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Posts posted by will52100

  1. I've mostly made punches and drifts from 4140, 5160, a couple from 52100, and some from coil springs and sucker rods.

    A buddy is wanting me to make him a Brazil style hammer eye punch, and I got to thinking about using H13 for durability.  Then I ran up on Brent Bailey taking about Atlantic 33.

    Anybody used it before?  Thoughts?


  2. Small utility/hunter out of wire rope, stabilized Sheoak and Hawaiian Koi, brass guard, 3 3/4" blade, my new EDC.  


    Second is a custom order I'm still working on the sheath on, 7" blade, Turkish twist pattern, bronze guard and stacked leather and sambar crown. Rather pleased with this one, it fought me every step of the way, second blade, second handle and guard. 




  3. I went through the same thing.  I did roll the eye around a rod and drifted it to size and then normalized a couple of times.  Frankly, that was over kill.  If you use it and pay attention to the flex, it really isn't that much flex going on.  Mild steel would probably work just fine for a little while.

    The hardest part of the build for me was getting the head lined up straight and square with the anvil.  Took several tack it in place, back up and look at it, ect. to get everything rite.

    I thought I'd only use it once in a while since I've got a press and a hammer, but it's like having an extra set of hands in the shop.

  4. No, epoxy isn't necessary.  Only thing I use it for is a moister seal.  With few exceptions I always use a mechanical lock to hold the handle on.  That said, I normally use Acraglass and it last me a year or so and haven't had it go bad yet.  Am currently trying Gflex out so we'll see.

  5. I've been in the oil patch for about 17 years now and only witnessed a handful of incidents.  They have really tightened down on safety, to the point at times it seems like you can't get anything done.  Then again, at one point they were crippling and killing people left and right, so something had to be done.  One rig I was on went two years without a LTI.  Of course, this is mostly been ultra deep water, back in the jack up days we got away with more stupid stuff.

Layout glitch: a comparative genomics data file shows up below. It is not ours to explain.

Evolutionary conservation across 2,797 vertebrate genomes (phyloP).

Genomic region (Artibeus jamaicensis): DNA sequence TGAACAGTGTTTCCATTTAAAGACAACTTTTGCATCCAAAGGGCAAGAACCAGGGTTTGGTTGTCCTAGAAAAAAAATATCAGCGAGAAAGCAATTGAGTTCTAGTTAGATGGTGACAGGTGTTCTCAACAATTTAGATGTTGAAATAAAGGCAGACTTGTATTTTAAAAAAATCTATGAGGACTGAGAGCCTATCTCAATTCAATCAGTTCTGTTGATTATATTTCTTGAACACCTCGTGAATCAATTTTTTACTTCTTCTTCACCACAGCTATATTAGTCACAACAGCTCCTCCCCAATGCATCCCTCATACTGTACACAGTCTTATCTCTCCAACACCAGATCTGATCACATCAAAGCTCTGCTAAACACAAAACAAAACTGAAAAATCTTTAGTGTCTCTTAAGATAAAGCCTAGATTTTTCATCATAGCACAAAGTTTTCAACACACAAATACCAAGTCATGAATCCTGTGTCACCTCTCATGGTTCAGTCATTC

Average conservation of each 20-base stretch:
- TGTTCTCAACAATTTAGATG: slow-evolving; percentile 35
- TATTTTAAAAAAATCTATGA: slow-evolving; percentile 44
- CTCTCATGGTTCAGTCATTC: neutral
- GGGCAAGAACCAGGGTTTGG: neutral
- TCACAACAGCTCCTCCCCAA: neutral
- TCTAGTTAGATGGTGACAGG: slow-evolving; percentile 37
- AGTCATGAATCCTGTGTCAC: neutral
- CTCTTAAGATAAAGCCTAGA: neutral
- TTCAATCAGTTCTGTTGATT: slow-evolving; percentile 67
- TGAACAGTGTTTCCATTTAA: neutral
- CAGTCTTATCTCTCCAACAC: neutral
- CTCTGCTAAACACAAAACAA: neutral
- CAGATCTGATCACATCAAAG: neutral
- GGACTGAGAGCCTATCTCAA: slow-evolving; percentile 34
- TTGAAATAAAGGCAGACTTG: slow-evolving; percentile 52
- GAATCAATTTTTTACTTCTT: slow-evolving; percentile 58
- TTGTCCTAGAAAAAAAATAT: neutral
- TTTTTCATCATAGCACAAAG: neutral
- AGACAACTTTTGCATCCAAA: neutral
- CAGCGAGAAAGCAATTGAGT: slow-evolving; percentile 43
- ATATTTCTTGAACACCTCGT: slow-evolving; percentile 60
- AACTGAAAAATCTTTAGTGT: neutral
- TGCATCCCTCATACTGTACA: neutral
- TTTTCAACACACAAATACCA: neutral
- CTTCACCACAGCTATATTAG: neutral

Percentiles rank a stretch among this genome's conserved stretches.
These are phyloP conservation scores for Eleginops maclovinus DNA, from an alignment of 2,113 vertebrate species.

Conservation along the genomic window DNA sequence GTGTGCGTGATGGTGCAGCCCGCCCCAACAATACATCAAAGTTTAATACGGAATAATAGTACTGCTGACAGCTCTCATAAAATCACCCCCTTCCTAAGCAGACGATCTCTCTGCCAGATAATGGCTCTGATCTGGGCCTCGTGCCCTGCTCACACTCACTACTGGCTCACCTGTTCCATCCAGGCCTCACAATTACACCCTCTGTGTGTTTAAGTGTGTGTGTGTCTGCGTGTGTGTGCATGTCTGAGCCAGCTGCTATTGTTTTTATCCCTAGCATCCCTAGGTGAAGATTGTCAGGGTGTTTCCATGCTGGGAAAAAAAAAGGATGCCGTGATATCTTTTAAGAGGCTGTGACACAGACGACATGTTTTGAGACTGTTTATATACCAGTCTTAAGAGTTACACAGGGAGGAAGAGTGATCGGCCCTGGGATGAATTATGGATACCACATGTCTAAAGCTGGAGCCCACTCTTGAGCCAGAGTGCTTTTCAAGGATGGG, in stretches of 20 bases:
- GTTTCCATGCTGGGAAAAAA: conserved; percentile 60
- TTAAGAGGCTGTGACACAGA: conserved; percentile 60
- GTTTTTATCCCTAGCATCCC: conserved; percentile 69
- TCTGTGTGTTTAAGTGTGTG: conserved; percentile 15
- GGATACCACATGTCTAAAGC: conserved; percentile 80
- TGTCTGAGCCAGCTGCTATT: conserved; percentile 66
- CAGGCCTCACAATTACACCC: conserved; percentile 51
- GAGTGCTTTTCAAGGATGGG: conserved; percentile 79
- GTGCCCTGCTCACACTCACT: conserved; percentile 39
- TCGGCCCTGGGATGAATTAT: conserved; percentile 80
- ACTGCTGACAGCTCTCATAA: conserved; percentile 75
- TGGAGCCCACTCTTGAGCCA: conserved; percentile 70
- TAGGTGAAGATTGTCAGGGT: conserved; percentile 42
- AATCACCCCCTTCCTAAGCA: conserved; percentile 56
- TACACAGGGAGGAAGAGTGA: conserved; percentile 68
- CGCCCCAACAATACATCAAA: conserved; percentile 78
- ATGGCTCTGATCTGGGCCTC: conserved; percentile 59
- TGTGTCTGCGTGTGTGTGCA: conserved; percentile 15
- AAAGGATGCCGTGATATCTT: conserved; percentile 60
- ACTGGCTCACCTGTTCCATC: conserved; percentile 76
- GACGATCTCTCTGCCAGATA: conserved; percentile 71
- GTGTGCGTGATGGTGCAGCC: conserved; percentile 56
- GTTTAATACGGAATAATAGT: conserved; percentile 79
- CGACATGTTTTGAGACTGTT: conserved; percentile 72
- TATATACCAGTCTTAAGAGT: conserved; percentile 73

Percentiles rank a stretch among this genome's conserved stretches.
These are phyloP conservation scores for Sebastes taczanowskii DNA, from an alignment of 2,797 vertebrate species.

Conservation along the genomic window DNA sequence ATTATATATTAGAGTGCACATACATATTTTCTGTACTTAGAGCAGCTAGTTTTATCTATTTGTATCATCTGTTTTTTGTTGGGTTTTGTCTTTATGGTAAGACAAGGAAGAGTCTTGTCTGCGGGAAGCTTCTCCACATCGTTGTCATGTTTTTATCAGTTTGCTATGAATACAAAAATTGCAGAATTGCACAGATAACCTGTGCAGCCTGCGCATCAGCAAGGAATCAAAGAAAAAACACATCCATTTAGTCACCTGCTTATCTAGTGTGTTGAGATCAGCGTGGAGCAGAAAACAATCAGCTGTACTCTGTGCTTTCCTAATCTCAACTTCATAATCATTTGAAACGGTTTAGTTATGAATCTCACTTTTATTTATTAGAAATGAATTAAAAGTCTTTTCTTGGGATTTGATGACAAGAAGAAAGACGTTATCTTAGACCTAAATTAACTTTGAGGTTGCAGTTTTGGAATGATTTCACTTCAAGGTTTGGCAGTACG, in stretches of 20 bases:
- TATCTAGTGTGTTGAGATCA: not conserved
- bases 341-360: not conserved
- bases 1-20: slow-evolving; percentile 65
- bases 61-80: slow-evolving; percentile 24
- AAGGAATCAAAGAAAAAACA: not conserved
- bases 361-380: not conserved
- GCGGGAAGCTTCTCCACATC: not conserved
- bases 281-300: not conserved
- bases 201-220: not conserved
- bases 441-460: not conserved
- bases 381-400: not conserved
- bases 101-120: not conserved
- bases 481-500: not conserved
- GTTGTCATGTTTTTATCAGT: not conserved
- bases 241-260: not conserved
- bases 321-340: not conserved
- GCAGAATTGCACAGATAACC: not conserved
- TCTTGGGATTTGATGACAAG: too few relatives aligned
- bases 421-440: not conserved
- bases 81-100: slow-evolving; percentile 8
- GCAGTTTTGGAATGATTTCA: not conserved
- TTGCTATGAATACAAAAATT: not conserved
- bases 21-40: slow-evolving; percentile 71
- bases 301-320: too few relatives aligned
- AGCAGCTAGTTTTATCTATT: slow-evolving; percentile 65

I haven't used a rolling mill yet, but I seriously doubt there is any way you can "pull" a billet through the rollers if you have any reduction going on at all.  In the plans they do state that you can occasionally "help" pull the billet through, but it seems it's more about getting the rollers to bite and do the pulling than you physically pulling the billet through.  Hughe does state that you have to brush flux off damascus billets before rolling as it will act as a lubricant.  That tells me the rollers can't be too slick or they won't work.  That's one reason I don't want to leave the chrome on, another is that I figured it would burn off while rolling, if it would even roll as slick as it is.  I'll know more when I get it built, till then it's educated guess work.

  6. Thanks, that's a method I may explore, not sure if my lathe is heavy duty enough, but the worst that will happen is a broken bit or slip the belt, not sure if I can make a heavy enough cut or not.  More than likely I'll wind up just getting a couple feet of mild steel round stock and dressing it up.

    I've worked too long in the oil field and military before that to have very much of a cavalier attitude when it comes to safety.

  7. Good references and I have been reading up on them.

    I am actually more concerned with grinding the chrome off than with burning it off.  My gas forge is outside and well ventilated and I'm not dumb enough to be downwind of it.  And before you start harping on poisoning my neighbors, the closest neighbors are a half mile away.  The immediate grinding dust can be taken care of with a respirator, but the particulates that would remain everywhere is an issue I don't want in my shop.  Frankly from what I've been reading, I'll likely be looking for another source for the rollers as I don't want to grind the stuff in my shop.